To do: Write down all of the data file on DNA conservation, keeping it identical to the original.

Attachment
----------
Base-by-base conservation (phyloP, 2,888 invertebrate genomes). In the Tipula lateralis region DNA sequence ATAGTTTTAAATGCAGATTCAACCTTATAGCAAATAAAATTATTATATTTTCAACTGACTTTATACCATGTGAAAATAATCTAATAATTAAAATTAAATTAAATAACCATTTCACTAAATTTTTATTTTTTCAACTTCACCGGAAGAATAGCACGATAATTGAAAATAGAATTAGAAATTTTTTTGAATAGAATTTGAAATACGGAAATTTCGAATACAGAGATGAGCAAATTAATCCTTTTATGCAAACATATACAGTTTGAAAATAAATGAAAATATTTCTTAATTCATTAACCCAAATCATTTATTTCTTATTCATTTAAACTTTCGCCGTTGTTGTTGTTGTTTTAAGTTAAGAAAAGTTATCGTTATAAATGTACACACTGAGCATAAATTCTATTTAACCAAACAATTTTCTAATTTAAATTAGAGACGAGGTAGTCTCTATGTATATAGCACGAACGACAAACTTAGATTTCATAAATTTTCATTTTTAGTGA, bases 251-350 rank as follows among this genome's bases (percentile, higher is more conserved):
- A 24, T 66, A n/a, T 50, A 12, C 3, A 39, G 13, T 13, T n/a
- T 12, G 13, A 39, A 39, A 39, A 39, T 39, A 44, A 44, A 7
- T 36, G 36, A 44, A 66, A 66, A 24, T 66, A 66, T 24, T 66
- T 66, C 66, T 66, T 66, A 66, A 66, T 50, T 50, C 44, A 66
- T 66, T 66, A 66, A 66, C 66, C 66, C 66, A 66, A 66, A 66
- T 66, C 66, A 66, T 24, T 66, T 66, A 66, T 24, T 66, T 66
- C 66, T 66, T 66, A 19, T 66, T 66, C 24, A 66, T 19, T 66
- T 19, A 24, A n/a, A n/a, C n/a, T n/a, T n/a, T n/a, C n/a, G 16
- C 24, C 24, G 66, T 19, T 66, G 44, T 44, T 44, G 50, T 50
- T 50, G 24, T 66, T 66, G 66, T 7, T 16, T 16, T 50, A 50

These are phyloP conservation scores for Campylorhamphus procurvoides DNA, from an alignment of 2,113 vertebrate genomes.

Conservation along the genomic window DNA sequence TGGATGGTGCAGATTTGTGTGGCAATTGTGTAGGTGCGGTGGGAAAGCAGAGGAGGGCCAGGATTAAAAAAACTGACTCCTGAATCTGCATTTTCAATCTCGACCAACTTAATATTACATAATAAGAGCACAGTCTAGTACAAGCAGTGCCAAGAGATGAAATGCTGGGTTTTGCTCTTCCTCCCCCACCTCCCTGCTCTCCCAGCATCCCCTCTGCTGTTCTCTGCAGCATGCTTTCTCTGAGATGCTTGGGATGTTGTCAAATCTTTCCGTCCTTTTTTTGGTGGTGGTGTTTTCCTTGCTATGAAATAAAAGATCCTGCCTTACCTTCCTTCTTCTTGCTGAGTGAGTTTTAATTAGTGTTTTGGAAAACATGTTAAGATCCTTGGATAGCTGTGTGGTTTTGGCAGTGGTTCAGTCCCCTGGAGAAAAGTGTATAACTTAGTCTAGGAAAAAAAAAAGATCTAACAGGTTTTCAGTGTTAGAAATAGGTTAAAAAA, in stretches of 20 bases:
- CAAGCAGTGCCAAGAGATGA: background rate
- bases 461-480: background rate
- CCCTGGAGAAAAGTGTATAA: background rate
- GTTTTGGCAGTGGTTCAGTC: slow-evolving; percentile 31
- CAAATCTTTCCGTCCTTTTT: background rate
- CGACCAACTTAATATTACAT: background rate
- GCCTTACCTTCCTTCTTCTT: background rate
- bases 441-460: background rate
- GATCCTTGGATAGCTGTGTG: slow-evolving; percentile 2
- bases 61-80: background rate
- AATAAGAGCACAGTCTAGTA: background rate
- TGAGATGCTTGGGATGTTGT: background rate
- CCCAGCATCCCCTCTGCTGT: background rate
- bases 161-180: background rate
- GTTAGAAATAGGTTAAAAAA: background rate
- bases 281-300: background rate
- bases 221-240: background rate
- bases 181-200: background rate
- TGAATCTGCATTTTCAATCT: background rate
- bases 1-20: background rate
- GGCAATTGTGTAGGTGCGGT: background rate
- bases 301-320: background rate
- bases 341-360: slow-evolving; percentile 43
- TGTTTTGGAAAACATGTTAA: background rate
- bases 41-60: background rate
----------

Base-by-base conservation (phyloP, 2,888 invertebrate genomes). In the Tipula lateralis region DNA sequence ATAGTTTTAAATGCAGATTCAACCTTATAGCAAATAAAATTATTATATTTTCAACTGACTTTATACCATGTGAAAATAATCTAATAATTAAAATTAAATTAAATAACCATTTCACTAAATTTTTATTTTTTCAACTTCACCGGAAGAATAGCACGATAATTGAAAATAGAATTAGAAATTTTTTTGAATAGAATTTGAAATACGGAAATTTCGAATACAGAGATGAGCAAATTAATCCTTTTATGCAAACATATACAGTTTGAAAATAAATGAAAATATTTCTTAATTCATTAACCCAAATCATTTATTTCTTATTCATTTAAACTTTCGCCGTTGTTGTTGTTGTTTTAAGTTAAGAAAAGTTATCGTTATAAATGTACACACTGAGCATAAATTCTATTTAACCAAACAATTTTCTAATTTAAATTAGAGACGAGGTAGTCTCTATGTATATAGCACGAACGACAAACTTAGATTTCATAAATTTTCATTTTTAGTGA, bases 251-350 rank as follows among this genome's bases (percentile, higher is more conserved):
- A 24, T 66, A n/a, T 50, A 12, C 3, A 39, G 13, T 13, T n/a
- T 12, G 13, A 39, A 39, A 39, A 39, T 39, A 44, A 44, A 7
- T 36, G 36, A 44, A 66, A 66, A 24, T 66, A 66, T 24, T 66
- T 66, C 66, T 66, T 66, A 66, A 66, T 50, T 50, C 44, A 66
- T 66, T 66, A 66, A 66, C 66, C 66, C 66, A 66, A 66, A 66
- T 66, C 66, A 66, T 24, T 66, T 66, A 66, T 24, T 66, T 66
- C 66, T 66, T 66, A 19, T 66, T 66, C 24, A 66, T 19, T 66
- T 19, A 24, A n/a, A n/a, C n/a, T n/a, T n/a, T n/a, C n/a, G 16
- C 24, C 24, G 66, T 19, T 66, G 44, T 44, T 44, G 50, T 50
- T 50, G 24, T 66, T 66, G 66, T 7, T 16, T 16, T 50, A 50

These are phyloP conservation scores for Campylorhamphus procurvoides DNA, from an alignment of 2,113 vertebrate genomes.

Conservation along the genomic window DNA sequence TGGATGGTGCAGATTTGTGTGGCAATTGTGTAGGTGCGGTGGGAAAGCAGAGGAGGGCCAGGATTAAAAAAACTGACTCCTGAATCTGCATTTTCAATCTCGACCAACTTAATATTACATAATAAGAGCACAGTCTAGTACAAGCAGTGCCAAGAGATGAAATGCTGGGTTTTGCTCTTCCTCCCCCACCTCCCTGCTCTCCCAGCATCCCCTCTGCTGTTCTCTGCAGCATGCTTTCTCTGAGATGCTTGGGATGTTGTCAAATCTTTCCGTCCTTTTTTTGGTGGTGGTGTTTTCCTTGCTATGAAATAAAAGATCCTGCCTTACCTTCCTTCTTCTTGCTGAGTGAGTTTTAATTAGTGTTTTGGAAAACATGTTAAGATCCTTGGATAGCTGTGTGGTTTTGGCAGTGGTTCAGTCCCCTGGAGAAAAGTGTATAACTTAGTCTAGGAAAAAAAAAAGATCTAACAGGTTTTCAGTGTTAGAAATAGGTTAAAAAA, in stretches of 20 bases:
- CAAGCAGTGCCAAGAGATGA: background rate
- bases 461-480: background rate
- CCCTGGAGAAAAGTGTATAA: background rate
- GTTTTGGCAGTGGTTCAGTC: slow-evolving; percentile 31
- CAAATCTTTCCGTCCTTTTT: background rate
- CGACCAACTTAATATTACAT: background rate
- GCCTTACCTTCCTTCTTCTT: background rate
- bases 441-460: background rate
- GATCCTTGGATAGCTGTGTG: slow-evolving; percentile 2
- bases 61-80: background rate
- AATAAGAGCACAGTCTAGTA: background rate
- TGAGATGCTTGGGATGTTGT: background rate
- CCCAGCATCCCCTCTGCTGT: background rate
- bases 161-180: background rate
- GTTAGAAATAGGTTAAAAAA: background rate
- bases 281-300: background rate
- bases 221-240: background rate
- bases 181-200: background rate
- TGAATCTGCATTTTCAATCT: background rate
- bases 1-20: background rate
- GGCAATTGTGTAGGTGCGGT: background rate
- bases 301-320: background rate
- bases 341-360: slow-evolving; percentile 43
- TGTTTTGGAAAACATGTTAA: background rate
- bases 41-60: background rate